By Andrew Lambert
New Jersey has had its fair share of artists. The “armpit” of America has produced legends from Bon Jovi to Frank Sinatra, My Chemical Romance to Fetty Wap, SZA to Gaslight Anthem, Redman to The Misfits, and even A$AP Rocky is technically from the Garden State. All of these artists have made amazing contributions to music, but none are from our home, our area, our stomping grounds… the shore. There is one artist, however, who reigns from these parts, and he is arguably king of them all, and he goes by the name Bruce Springsteen, or “The Boss”.
Bruce’s humble beginnings began in my hometown, and went to high school practically in my backyard. The Freehold native’s childhood house, which lies on 39 Institute Street in Freehold, can still be seen today, but it just looks like any other house on that street. When his mother took out a $60 loan to buy Bruce a guitar, he never looked back. He was a loner in high school, attending Freehold Borough, and was often described by teachers as an outsider who wanted nothing more than to play his guitar. He felt so out of place, he didn’t even attend his own high school graduation.
Making his music career known by doing gigs at Upstage Club, Bruce Springsteen firmly marked his territory in the Jersey Shore when he released his debut album in 1973, appropriately titled “Greetings From Asbury Park, N.J.”. Bruce has also performed at the Stone Pony over 100 times in his career, making Asbury Park know who he is.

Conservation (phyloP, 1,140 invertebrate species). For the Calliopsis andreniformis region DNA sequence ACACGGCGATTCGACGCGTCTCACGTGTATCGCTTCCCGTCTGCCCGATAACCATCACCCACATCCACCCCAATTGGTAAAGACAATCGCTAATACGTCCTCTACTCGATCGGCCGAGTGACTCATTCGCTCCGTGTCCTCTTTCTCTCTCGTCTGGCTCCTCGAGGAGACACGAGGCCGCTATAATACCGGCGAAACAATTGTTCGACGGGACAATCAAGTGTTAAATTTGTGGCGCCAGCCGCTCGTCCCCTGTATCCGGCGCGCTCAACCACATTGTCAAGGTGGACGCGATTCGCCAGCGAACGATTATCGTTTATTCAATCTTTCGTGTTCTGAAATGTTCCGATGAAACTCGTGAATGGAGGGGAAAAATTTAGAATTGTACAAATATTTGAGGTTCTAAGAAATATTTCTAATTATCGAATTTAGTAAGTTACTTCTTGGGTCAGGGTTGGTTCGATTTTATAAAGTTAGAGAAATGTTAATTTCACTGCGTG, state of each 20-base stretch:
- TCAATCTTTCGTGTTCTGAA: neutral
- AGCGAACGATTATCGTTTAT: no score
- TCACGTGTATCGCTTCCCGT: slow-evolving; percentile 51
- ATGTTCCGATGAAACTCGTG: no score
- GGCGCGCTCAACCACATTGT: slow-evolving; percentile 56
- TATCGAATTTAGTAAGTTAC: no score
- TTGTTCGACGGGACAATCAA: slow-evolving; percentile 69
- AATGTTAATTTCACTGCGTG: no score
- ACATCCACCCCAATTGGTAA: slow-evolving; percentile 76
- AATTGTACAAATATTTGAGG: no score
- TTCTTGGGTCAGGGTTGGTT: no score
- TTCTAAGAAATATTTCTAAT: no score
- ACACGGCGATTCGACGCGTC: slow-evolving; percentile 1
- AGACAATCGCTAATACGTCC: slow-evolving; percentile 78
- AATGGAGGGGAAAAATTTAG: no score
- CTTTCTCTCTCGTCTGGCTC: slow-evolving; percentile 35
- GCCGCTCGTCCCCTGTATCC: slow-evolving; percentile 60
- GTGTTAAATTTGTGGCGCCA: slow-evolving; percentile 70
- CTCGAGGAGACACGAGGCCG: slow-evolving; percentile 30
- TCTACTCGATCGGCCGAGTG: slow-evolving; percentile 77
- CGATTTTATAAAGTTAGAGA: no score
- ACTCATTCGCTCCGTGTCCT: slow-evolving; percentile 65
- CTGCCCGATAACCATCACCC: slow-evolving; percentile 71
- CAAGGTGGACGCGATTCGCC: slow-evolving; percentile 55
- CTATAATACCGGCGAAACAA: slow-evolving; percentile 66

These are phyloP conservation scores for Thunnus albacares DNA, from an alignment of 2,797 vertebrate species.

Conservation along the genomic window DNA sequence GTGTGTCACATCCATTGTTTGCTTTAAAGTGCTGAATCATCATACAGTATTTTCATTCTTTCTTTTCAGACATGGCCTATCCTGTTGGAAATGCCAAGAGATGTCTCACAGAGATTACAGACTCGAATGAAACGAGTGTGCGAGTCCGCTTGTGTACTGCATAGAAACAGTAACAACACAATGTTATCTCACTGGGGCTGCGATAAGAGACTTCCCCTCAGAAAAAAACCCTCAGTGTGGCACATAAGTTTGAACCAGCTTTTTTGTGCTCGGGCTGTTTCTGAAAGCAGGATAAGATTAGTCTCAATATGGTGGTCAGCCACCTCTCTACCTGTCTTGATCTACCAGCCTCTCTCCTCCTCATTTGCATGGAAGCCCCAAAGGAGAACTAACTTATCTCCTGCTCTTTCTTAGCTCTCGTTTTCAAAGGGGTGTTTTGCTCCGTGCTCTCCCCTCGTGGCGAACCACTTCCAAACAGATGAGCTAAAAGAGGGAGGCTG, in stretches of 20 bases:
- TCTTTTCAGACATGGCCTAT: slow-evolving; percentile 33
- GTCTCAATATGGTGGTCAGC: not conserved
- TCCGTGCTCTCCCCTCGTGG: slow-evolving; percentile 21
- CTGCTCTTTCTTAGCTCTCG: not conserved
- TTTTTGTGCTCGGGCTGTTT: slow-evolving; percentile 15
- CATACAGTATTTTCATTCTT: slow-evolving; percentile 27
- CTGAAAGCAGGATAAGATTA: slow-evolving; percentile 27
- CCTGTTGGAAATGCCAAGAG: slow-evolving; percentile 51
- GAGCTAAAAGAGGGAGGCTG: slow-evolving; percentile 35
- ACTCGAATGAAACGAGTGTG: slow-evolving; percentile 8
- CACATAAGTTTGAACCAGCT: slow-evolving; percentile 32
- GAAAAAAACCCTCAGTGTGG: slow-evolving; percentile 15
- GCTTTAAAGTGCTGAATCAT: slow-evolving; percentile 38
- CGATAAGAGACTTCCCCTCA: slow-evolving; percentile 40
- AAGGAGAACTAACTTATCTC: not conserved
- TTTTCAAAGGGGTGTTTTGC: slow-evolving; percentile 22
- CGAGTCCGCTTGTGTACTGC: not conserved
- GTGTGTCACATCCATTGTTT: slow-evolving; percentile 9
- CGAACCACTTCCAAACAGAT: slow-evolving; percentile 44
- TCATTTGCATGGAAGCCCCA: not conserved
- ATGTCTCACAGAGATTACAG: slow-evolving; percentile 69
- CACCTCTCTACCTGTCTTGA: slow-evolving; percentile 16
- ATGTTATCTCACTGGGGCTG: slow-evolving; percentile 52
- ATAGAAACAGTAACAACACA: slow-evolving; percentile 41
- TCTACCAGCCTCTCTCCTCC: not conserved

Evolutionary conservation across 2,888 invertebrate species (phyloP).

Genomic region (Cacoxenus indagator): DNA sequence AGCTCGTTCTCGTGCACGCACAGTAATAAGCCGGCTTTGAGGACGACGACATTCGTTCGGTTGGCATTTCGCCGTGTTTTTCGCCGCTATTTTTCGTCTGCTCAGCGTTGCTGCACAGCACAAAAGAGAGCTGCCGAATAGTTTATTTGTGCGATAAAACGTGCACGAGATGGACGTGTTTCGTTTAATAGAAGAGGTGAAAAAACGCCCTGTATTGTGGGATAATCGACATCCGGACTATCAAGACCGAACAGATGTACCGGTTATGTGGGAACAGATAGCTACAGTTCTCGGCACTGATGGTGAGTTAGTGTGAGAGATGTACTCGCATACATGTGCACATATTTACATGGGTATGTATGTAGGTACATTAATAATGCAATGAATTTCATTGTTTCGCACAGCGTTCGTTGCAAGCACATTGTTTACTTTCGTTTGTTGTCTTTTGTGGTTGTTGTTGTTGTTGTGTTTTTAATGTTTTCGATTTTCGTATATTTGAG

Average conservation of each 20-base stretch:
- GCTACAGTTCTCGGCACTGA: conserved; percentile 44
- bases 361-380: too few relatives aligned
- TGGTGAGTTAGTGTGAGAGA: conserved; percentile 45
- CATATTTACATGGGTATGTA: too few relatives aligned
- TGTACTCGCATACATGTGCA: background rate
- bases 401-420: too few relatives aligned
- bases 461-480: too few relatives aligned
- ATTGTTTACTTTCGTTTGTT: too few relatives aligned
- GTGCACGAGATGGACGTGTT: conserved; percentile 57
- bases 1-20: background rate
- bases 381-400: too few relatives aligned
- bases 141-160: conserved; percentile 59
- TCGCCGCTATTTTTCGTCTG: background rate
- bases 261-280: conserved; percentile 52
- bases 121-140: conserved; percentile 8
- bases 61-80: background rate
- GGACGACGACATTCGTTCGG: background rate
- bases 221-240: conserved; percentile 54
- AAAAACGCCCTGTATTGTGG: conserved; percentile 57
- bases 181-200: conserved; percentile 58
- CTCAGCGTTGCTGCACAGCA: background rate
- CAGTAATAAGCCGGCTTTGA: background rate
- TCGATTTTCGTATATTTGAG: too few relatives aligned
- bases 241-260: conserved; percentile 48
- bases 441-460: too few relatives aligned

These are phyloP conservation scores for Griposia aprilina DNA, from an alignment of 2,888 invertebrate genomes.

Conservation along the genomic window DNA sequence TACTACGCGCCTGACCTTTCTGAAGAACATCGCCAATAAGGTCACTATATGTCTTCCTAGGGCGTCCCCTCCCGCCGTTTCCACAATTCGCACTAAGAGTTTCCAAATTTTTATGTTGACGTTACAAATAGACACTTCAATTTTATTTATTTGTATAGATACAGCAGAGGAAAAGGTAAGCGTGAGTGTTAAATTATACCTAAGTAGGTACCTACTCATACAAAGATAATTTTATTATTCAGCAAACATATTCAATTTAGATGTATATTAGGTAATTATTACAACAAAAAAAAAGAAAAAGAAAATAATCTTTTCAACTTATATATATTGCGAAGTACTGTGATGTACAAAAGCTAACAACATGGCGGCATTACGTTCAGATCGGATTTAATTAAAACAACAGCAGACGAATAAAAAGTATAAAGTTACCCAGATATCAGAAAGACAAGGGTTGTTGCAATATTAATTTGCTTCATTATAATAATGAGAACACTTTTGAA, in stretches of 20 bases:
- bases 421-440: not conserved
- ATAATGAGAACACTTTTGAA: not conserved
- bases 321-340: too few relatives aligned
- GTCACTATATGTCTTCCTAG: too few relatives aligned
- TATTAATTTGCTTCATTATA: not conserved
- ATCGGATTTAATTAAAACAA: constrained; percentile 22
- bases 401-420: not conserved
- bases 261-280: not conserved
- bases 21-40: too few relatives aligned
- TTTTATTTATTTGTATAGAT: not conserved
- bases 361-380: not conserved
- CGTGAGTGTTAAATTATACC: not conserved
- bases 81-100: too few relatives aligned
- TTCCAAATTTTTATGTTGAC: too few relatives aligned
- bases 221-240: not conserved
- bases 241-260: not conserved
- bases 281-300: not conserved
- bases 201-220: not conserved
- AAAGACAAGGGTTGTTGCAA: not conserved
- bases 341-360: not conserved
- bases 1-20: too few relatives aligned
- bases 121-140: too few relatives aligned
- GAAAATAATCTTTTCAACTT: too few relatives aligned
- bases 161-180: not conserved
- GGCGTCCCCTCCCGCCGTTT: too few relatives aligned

People like to think our area is all fist bumping and guidos, but we are the complete opposite. Yes, there is a strong Italian presence in Monmouth County, but same goes for Irish, Middle-Eastern, Hispanic, and African-Americans. We have more farms than one could imagine, some of the nicest suburbs around, some pretty competitive football, lots of horses, mansions and ghettos, and the most beautiful beaches in the country. Whether you’re listening to country, rap, rock, or just surfing to some mellow tunes, you can identify with MoCo, and Bruce Springsteen took that to heart.
Bruce’s signature sound is classic rock, mixed with some folk, mixed with some laid back vibes, which most accurately depict the area. Ordinary life in beach towns like Belmar, Asbury Park, and Long Branch are the inspiration for a bunch of his tracks, but so is the tough economic struggle seen in those times in areas like Freehold, Red Bank, and Neptune. Bruce also let his country roots shine in some songs, which came from areas like Howell, Colts Neck, and 1970’s Manalapan, which were mainly just open fields and farms. The fusion of these three vastly different lifestyles made for a completely original sound that the world had never heard before, and made Bruce not only a legend worldwide, but also a legend among people from his area, because instead of picking just one of those things to make music about, he hit every corner of what made Monmouth County what it was. His truly unique style is all because of the unique and diverse area we live in.
Bruce since then has become one of the most legendary musicians of all time, and in 1999, was inducted into the Rock & Roll Hall of Fame. His famous E Street Band was also inducted, and if you’re ever in Belmar, you should go on over to 1107 E Street, where the band rehearsed. The house belonged to the mother of David Sancious, who played the keyboard for the band. Tourists from all over come by the house to take pictures.
Bruce Springsteen may have been born to run, but his roots will forever be laid right here at the shore, with Freehold, Asbury Park, and Belmar holding special places in his heart. When he is not in his mansion in Colts Neck, he is often seen walking around Red Bank, or shopping at Tuscany Italian Specialties, which lies on the border of Freehold and Marlboro.
Allow The Boss to inspire you to take the thunder road, join the rising, dance in the dark, and grow some love for your hometown. We live in a special area here which often gets taken for granted. Bruce never lost sight of the beauty in this area, and neither should we.